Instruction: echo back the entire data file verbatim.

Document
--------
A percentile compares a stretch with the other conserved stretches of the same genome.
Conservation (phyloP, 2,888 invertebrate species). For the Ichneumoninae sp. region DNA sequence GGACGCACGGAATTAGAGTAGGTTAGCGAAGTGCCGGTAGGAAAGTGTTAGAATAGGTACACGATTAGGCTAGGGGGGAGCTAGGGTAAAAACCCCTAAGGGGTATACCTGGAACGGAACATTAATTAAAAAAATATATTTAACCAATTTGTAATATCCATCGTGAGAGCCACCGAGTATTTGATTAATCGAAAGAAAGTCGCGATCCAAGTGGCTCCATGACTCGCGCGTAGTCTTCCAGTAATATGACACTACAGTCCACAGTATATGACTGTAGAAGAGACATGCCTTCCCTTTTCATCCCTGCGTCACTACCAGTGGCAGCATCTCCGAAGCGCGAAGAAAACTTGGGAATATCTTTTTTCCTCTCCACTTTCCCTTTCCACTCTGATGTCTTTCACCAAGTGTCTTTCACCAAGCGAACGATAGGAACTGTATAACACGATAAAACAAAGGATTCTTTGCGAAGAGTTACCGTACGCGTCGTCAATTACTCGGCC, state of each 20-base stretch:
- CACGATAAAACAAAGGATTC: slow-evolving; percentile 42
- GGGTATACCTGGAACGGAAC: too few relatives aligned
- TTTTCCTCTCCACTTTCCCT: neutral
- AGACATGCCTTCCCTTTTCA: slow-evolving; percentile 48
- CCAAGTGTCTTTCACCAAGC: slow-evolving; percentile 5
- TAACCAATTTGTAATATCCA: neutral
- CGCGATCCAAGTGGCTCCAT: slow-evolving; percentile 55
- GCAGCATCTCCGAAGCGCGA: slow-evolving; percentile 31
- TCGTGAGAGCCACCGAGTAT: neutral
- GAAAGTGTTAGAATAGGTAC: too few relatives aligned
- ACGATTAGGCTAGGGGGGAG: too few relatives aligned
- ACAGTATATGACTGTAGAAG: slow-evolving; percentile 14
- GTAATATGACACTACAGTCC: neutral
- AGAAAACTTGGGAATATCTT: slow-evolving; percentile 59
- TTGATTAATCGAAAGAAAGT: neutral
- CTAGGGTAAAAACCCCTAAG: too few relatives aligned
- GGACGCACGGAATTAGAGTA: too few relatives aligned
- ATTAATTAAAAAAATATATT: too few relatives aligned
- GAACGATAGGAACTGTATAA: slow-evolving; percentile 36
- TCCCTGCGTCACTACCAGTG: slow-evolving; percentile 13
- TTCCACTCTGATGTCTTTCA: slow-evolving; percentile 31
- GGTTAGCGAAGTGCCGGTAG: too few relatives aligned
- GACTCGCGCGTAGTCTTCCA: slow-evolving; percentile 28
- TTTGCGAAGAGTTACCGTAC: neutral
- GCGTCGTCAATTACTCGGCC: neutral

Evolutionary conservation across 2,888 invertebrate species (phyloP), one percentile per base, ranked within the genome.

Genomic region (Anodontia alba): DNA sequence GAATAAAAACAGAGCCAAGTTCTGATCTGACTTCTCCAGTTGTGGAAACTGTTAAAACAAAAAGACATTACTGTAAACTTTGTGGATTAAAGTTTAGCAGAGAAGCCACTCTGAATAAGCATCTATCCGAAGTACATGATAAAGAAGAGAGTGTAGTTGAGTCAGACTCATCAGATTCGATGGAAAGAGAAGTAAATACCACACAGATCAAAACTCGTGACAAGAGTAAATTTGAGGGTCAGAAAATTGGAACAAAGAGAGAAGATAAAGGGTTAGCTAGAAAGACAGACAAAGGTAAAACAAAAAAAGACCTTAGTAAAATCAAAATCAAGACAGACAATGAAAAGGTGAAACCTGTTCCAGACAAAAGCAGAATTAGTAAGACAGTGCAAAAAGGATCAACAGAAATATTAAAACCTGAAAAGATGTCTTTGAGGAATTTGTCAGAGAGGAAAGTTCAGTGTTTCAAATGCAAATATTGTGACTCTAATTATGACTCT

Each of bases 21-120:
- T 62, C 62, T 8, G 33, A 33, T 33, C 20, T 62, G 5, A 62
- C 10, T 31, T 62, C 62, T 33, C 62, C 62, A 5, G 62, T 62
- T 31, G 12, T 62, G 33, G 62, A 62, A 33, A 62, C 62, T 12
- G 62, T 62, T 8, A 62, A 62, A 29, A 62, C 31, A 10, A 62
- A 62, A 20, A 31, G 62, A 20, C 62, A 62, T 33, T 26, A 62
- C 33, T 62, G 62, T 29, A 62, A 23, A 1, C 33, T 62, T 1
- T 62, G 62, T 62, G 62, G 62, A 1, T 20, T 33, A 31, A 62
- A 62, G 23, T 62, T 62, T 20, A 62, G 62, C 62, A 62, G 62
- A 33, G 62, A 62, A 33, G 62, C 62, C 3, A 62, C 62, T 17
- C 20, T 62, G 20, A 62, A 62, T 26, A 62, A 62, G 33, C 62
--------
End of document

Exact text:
A percentile compares a stretch with the other conserved stretches of the same genome.
Conservation (phyloP, 2,888 invertebrate species). For the Ichneumoninae sp. region DNA sequence GGACGCACGGAATTAGAGTAGGTTAGCGAAGTGCCGGTAGGAAAGTGTTAGAATAGGTACACGATTAGGCTAGGGGGGAGCTAGGGTAAAAACCCCTAAGGGGTATACCTGGAACGGAACATTAATTAAAAAAATATATTTAACCAATTTGTAATATCCATCGTGAGAGCCACCGAGTATTTGATTAATCGAAAGAAAGTCGCGATCCAAGTGGCTCCATGACTCGCGCGTAGTCTTCCAGTAATATGACACTACAGTCCACAGTATATGACTGTAGAAGAGACATGCCTTCCCTTTTCATCCCTGCGTCACTACCAGTGGCAGCATCTCCGAAGCGCGAAGAAAACTTGGGAATATCTTTTTTCCTCTCCACTTTCCCTTTCCACTCTGATGTCTTTCACCAAGTGTCTTTCACCAAGCGAACGATAGGAACTGTATAACACGATAAAACAAAGGATTCTTTGCGAAGAGTTACCGTACGCGTCGTCAATTACTCGGCC, state of each 20-base stretch:
- CACGATAAAACAAAGGATTC: slow-evolving; percentile 42
- GGGTATACCTGGAACGGAAC: too few relatives aligned
- TTTTCCTCTCCACTTTCCCT: neutral
- AGACATGCCTTCCCTTTTCA: slow-evolving; percentile 48
- CCAAGTGTCTTTCACCAAGC: slow-evolving; percentile 5
- TAACCAATTTGTAATATCCA: neutral
- CGCGATCCAAGTGGCTCCAT: slow-evolving; percentile 55
- GCAGCATCTCCGAAGCGCGA: slow-evolving; percentile 31
- TCGTGAGAGCCACCGAGTAT: neutral
- GAAAGTGTTAGAATAGGTAC: too few relatives aligned
- ACGATTAGGCTAGGGGGGAG: too few relatives aligned
- ACAGTATATGACTGTAGAAG: slow-evolving; percentile 14
- GTAATATGACACTACAGTCC: neutral
- AGAAAACTTGGGAATATCTT: slow-evolving; percentile 59
- TTGATTAATCGAAAGAAAGT: neutral
- CTAGGGTAAAAACCCCTAAG: too few relatives aligned
- GGACGCACGGAATTAGAGTA: too few relatives aligned
- ATTAATTAAAAAAATATATT: too few relatives aligned
- GAACGATAGGAACTGTATAA: slow-evolving; percentile 36
- TCCCTGCGTCACTACCAGTG: slow-evolving; percentile 13
- TTCCACTCTGATGTCTTTCA: slow-evolving; percentile 31
- GGTTAGCGAAGTGCCGGTAG: too few relatives aligned
- GACTCGCGCGTAGTCTTCCA: slow-evolving; percentile 28
- TTTGCGAAGAGTTACCGTAC: neutral
- GCGTCGTCAATTACTCGGCC: neutral

Evolutionary conservation across 2,888 invertebrate species (phyloP), one percentile per base, ranked within the genome.

Genomic region (Anodontia alba): DNA sequence GAATAAAAACAGAGCCAAGTTCTGATCTGACTTCTCCAGTTGTGGAAACTGTTAAAACAAAAAGACATTACTGTAAACTTTGTGGATTAAAGTTTAGCAGAGAAGCCACTCTGAATAAGCATCTATCCGAAGTACATGATAAAGAAGAGAGTGTAGTTGAGTCAGACTCATCAGATTCGATGGAAAGAGAAGTAAATACCACACAGATCAAAACTCGTGACAAGAGTAAATTTGAGGGTCAGAAAATTGGAACAAAGAGAGAAGATAAAGGGTTAGCTAGAAAGACAGACAAAGGTAAAACAAAAAAAGACCTTAGTAAAATCAAAATCAAGACAGACAATGAAAAGGTGAAACCTGTTCCAGACAAAAGCAGAATTAGTAAGACAGTGCAAAAAGGATCAACAGAAATATTAAAACCTGAAAAGATGTCTTTGAGGAATTTGTCAGAGAGGAAAGTTCAGTGTTTCAAATGCAAATATTGTGACTCTAATTATGACTCT

Each of bases 21-120:
- T 62, C 62, T 8, G 33, A 33, T 33, C 20, T 62, G 5, A 62
- C 10, T 31, T 62, C 62, T 33, C 62, C 62, A 5, G 62, T 62
- T 31, G 12, T 62, G 33, G 62, A 62, A 33, A 62, C 62, T 12
- G 62, T 62, T 8, A 62, A 62, A 29, A 62, C 31, A 10, A 62
- A 62, A 20, A 31, G 62, A 20, C 62, A 62, T 33, T 26, A 62
- C 33, T 62, G 62, T 29, A 62, A 23, A 1, C 33, T 62, T 1
- T 62, G 62, T 62, G 62, G 62, A 1, T 20, T 33, A 31, A 62
- A 62, G 23, T 62, T 62, T 20, A 62, G 62, C 62, A 62, G 62
- A 33, G 62, A 62, A 33, G 62, C 62, C 3, A 62, C 62, T 17
- C 20, T 62, G 20, A 62, A 62, T 26, A 62, A 62, G 33, C 62